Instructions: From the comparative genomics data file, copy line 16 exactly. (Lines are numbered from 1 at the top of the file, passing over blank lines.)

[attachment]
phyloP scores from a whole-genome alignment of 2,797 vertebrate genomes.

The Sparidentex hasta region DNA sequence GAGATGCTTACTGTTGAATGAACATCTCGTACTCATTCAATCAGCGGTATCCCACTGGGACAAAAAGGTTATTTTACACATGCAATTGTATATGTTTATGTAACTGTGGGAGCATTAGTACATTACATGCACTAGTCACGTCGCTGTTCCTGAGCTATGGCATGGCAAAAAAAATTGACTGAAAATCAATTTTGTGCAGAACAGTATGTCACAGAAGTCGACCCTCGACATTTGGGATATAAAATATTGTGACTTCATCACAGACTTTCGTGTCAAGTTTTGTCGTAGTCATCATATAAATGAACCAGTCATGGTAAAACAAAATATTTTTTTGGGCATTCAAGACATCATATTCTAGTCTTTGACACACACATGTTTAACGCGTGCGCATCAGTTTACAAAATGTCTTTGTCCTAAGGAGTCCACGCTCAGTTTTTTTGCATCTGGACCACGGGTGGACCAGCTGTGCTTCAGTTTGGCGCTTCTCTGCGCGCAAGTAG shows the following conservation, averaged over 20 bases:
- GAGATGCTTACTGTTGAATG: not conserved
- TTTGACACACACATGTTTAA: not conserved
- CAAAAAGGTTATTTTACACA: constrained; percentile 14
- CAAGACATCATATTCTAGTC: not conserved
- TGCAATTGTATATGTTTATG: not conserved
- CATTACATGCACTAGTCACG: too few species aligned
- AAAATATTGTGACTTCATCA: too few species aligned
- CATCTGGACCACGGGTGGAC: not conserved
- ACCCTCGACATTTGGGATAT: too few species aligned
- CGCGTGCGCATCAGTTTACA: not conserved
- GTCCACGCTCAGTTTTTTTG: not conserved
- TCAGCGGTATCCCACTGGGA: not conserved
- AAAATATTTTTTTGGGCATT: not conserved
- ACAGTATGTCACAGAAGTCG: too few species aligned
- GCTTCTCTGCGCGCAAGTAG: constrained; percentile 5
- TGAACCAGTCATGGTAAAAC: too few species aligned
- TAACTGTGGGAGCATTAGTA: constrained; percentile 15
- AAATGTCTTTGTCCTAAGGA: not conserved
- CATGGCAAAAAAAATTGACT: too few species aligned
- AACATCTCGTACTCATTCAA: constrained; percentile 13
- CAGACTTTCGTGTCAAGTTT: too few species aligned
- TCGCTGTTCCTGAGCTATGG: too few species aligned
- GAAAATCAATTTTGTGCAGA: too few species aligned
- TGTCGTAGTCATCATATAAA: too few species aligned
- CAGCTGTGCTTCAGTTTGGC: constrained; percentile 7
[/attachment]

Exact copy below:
- ACAGTATGTCACAGAAGTCG: too few species aligned